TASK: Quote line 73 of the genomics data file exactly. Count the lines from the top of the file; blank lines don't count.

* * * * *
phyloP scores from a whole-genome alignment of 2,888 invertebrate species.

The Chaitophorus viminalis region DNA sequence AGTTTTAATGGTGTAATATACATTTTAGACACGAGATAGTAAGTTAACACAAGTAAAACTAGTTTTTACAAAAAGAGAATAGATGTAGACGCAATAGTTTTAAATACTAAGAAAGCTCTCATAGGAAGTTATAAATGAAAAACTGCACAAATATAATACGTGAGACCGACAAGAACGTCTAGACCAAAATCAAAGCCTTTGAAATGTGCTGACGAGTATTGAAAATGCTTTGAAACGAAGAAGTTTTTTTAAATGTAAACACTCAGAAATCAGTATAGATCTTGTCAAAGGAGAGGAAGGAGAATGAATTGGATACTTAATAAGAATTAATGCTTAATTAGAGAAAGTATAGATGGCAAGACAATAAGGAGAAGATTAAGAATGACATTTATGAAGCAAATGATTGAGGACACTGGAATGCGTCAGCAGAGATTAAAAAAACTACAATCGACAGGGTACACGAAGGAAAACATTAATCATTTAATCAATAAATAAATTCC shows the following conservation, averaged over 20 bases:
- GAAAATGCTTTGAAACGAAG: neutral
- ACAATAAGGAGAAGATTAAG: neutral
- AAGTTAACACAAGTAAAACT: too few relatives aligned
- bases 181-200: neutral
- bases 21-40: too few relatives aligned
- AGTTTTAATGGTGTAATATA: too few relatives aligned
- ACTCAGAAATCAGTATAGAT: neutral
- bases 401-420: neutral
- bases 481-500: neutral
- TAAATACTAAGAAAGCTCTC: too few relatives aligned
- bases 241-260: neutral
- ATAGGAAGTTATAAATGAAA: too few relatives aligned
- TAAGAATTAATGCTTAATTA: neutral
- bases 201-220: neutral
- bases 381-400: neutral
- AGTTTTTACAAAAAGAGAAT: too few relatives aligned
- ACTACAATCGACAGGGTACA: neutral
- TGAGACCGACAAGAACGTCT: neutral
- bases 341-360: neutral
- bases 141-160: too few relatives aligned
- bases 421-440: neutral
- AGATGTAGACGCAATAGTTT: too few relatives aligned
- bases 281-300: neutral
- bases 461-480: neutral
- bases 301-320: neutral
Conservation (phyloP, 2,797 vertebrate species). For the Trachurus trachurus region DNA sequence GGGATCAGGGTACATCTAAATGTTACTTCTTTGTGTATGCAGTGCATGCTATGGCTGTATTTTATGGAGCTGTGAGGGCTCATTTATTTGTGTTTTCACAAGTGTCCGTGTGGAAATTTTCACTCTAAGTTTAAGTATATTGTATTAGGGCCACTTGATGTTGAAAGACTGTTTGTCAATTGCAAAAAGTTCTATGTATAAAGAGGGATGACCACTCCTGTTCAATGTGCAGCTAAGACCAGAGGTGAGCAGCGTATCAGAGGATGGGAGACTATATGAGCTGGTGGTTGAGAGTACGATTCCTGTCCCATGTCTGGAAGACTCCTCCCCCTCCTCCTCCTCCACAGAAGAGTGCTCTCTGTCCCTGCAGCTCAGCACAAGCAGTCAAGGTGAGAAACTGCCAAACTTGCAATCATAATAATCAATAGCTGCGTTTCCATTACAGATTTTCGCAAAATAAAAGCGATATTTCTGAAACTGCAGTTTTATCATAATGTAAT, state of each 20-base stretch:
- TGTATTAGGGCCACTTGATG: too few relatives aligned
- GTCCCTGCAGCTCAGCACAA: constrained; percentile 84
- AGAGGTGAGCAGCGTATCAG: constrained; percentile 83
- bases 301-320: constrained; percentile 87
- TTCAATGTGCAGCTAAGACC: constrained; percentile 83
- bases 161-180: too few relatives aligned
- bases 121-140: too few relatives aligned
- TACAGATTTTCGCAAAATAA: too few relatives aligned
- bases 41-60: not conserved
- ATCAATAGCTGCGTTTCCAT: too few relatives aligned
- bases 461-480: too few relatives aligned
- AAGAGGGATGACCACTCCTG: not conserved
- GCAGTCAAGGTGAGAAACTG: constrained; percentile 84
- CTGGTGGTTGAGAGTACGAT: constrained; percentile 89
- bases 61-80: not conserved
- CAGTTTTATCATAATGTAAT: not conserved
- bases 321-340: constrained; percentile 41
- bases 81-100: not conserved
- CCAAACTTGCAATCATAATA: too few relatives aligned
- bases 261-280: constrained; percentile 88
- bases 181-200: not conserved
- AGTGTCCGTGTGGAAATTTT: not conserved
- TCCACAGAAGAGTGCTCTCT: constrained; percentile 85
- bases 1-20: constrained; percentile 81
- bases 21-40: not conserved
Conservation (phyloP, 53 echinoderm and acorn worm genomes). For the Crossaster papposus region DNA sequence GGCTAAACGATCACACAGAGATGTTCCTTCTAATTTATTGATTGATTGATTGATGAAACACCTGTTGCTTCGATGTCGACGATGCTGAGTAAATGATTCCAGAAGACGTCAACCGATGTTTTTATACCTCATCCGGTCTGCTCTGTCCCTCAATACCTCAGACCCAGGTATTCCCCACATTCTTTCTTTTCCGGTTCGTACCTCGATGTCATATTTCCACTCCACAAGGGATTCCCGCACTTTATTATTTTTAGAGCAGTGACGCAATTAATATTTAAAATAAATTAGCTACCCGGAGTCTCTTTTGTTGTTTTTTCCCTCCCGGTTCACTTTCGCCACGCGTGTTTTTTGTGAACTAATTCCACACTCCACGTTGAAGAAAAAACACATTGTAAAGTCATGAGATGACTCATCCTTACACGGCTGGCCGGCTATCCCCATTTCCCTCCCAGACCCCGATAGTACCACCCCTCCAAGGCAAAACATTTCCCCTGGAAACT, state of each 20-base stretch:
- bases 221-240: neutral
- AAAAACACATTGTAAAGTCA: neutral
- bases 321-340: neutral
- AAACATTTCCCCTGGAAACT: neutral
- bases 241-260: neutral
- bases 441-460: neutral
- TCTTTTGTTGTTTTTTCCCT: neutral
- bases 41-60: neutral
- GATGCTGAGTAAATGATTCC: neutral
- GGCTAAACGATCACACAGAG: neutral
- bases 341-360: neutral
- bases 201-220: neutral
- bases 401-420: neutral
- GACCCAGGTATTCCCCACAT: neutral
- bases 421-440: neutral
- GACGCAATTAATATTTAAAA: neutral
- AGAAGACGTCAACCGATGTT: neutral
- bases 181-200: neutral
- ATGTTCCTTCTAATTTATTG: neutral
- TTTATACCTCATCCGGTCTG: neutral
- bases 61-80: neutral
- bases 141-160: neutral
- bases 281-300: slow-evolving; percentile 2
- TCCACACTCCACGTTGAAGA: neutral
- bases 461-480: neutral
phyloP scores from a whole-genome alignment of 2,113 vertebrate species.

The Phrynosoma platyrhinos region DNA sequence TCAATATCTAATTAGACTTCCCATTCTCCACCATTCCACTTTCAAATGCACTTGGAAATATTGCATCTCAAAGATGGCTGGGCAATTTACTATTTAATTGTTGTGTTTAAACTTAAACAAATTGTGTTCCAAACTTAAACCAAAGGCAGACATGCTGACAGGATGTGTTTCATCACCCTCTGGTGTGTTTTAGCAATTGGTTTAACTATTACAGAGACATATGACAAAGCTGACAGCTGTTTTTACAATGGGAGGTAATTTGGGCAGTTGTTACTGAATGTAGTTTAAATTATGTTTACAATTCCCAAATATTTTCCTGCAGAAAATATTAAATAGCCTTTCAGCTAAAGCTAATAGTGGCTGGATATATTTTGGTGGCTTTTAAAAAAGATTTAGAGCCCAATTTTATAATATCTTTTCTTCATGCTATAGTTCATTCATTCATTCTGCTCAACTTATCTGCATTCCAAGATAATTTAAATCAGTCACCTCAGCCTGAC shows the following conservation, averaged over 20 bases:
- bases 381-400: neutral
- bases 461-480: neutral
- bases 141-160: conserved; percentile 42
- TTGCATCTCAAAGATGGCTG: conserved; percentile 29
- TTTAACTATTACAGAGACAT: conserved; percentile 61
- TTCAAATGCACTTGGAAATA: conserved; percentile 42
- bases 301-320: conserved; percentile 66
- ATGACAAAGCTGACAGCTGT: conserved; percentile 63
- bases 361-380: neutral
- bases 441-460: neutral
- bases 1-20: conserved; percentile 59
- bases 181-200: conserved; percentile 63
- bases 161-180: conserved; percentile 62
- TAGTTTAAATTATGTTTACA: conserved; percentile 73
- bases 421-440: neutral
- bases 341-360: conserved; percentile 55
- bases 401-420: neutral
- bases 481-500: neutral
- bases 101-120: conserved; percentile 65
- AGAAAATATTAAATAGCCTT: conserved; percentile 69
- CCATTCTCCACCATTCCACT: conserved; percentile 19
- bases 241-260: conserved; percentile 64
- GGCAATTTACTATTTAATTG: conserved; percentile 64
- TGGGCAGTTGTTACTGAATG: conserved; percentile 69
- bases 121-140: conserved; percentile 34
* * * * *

- ATGTTCCTTCTAATTTATTG: neutral